Excellence in Nursing – Leadership/Executive: Camellia Herisko
Vice President of Operations and Strategy Implementation, UPMC Western Behavioral Health
For nearly four decades, Camellia Herisko has been at the forefront of mental and behavioral health care. A nurse who originally felt drawn to the field after witnessing certain family members navigate their own related issues, Herisko has committed her career to improving care for every UPMC patient.
“We’ve really worked hard to standardize the care for all the behavioral health patients across all of our systems,” says Herisko, who oversees administrative processes for the 263-bed inpatient facility as well as the Psychiatric Emergency and Crisis Services.
Herisko has worked with other leaders to adopt a service line approach to behavioral health, which involves managing best practices in units located in UPMC hospitals as well as adopting a navigation model for behavioral health patients in the medical hospitals and emergency departments.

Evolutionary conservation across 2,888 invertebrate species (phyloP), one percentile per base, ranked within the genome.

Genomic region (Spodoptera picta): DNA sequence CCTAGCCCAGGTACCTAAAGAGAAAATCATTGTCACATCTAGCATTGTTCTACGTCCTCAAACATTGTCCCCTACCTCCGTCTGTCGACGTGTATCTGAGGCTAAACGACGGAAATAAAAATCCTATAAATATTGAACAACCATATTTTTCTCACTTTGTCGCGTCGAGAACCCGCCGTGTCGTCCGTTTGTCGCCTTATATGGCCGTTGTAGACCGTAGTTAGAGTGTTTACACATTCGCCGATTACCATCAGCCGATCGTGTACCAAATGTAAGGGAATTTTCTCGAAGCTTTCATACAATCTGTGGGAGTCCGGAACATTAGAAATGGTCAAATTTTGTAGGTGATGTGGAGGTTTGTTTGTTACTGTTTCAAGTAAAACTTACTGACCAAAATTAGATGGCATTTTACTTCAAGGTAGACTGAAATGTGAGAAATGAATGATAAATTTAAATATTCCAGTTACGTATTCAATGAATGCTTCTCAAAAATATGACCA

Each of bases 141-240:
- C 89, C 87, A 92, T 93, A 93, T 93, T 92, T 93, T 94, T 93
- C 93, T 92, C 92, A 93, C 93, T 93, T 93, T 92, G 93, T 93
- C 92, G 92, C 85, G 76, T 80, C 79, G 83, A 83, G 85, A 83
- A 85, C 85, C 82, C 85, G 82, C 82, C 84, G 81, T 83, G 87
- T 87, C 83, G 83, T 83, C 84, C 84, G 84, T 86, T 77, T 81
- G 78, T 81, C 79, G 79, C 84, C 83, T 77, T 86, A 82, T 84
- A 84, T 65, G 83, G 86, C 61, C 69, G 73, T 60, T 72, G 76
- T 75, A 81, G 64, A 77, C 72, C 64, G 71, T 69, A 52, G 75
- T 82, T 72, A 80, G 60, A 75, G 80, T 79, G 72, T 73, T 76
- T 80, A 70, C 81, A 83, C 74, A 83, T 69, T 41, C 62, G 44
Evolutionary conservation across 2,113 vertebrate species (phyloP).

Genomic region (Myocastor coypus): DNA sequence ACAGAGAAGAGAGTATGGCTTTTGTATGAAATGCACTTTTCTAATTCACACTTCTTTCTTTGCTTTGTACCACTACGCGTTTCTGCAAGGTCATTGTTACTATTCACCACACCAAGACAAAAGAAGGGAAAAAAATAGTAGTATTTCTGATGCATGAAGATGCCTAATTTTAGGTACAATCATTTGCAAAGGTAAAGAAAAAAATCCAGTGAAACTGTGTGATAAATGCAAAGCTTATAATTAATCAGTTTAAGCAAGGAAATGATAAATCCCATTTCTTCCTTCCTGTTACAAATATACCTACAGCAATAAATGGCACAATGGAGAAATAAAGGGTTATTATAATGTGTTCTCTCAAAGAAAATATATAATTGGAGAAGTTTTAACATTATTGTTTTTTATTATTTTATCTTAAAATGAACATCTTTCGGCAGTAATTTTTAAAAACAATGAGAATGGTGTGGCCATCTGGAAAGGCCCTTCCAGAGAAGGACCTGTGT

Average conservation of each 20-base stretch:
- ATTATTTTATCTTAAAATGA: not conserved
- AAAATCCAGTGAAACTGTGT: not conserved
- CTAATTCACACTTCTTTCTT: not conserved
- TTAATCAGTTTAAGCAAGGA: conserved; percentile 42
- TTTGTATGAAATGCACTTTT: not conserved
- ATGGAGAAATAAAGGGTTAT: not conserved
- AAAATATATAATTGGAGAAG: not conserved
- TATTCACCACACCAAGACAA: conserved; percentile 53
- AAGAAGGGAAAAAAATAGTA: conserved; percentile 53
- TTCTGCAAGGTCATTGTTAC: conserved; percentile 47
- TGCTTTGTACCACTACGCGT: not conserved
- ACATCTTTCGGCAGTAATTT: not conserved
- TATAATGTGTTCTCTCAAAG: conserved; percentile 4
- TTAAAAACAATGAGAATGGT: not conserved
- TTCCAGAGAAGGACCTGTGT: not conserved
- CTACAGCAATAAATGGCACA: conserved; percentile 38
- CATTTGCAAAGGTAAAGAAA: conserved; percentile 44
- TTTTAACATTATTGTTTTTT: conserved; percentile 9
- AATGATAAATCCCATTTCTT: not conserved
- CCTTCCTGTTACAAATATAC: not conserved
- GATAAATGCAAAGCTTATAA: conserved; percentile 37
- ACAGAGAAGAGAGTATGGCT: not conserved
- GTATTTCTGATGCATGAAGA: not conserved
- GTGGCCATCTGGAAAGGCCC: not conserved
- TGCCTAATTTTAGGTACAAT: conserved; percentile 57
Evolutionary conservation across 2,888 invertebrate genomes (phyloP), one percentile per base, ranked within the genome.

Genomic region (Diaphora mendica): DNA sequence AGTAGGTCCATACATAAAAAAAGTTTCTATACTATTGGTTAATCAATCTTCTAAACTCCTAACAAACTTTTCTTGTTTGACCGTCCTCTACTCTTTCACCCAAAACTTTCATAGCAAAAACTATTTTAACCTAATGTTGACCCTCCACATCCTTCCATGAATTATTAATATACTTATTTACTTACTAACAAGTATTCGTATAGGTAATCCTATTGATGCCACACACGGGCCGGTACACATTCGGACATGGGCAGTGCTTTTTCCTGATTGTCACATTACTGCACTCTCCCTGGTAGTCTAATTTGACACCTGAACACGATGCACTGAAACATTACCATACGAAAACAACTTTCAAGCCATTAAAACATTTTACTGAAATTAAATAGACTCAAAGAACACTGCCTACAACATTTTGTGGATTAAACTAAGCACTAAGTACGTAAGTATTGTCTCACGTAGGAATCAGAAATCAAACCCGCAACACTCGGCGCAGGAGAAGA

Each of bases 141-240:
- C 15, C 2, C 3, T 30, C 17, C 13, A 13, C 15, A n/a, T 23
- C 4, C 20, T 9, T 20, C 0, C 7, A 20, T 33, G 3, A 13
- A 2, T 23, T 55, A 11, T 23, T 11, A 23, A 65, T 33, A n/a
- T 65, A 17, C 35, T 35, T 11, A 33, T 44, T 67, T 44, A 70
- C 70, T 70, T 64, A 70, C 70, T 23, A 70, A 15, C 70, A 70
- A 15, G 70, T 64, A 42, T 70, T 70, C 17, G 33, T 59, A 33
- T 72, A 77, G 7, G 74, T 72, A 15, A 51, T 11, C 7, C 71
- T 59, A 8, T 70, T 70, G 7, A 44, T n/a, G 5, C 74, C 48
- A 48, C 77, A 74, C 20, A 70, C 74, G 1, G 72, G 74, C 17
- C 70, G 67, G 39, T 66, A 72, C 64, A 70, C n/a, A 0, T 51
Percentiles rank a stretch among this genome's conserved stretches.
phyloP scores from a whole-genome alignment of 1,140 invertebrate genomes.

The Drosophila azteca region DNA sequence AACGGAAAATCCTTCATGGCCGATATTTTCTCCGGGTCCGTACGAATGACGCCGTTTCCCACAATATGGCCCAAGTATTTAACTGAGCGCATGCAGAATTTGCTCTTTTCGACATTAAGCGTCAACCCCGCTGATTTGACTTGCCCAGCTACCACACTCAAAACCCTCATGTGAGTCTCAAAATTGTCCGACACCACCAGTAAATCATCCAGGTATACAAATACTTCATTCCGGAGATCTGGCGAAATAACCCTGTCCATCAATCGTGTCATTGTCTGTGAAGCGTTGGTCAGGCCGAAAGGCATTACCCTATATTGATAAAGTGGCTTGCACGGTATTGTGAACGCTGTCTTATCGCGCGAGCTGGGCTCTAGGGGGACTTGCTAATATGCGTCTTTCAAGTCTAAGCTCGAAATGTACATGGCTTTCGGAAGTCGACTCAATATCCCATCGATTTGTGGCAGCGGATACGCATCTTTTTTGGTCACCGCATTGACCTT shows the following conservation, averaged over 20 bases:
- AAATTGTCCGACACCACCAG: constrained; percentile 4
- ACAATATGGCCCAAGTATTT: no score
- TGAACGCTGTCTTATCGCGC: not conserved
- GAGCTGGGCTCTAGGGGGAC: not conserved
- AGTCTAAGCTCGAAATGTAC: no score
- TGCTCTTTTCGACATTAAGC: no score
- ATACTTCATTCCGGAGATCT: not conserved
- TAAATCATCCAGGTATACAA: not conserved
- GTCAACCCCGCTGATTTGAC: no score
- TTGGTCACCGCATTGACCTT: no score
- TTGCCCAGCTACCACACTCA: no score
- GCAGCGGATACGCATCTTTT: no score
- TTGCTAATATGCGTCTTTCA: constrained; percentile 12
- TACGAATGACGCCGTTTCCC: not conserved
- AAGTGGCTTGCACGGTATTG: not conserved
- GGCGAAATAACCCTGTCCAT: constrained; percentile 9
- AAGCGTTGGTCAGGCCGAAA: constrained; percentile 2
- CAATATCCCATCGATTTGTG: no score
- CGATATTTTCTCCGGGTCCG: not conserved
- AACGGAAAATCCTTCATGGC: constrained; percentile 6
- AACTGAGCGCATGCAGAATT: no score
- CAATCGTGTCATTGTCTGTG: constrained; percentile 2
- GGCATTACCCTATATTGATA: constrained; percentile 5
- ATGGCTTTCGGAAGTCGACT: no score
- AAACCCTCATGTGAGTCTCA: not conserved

“The ultimate goal is to get the patient to the right level of care in a timely manner,” says Herisko, adding that the demand for such care has been brought into brighter light since the pandemic, when mental health became a regular topic of public dialogue.
“The need for behavioral health touches everybody,” she says. “It’s not unique to only certain people. I think everybody has experienced it, either with a loved one or a friend or a neighbor or somebody. It’s out there. The more people are talking about it and sharing their own personal experiences, the more we’ll be able to meet the need.”
Herisko also focuses on developing future leaders and helping others meet their own professional goals. “They’re here for the same reasons I’m here,” she says. “They’re not going to work in this field unless they care and they want to promote good patient care. I’m here to make sure they can do that.”
Herisko’s own goals include looking at new models of care to remain on the cutting edge.
“What worked back then might not work exactly now,” she says. “We have to be willing to revise those programs and look at them from a fresh eye and say, ‘Is this really the way we want to do it? Or can we be more innovative?’ We need to be able to be flexible and provide innovative programming to meet the needs of our community.”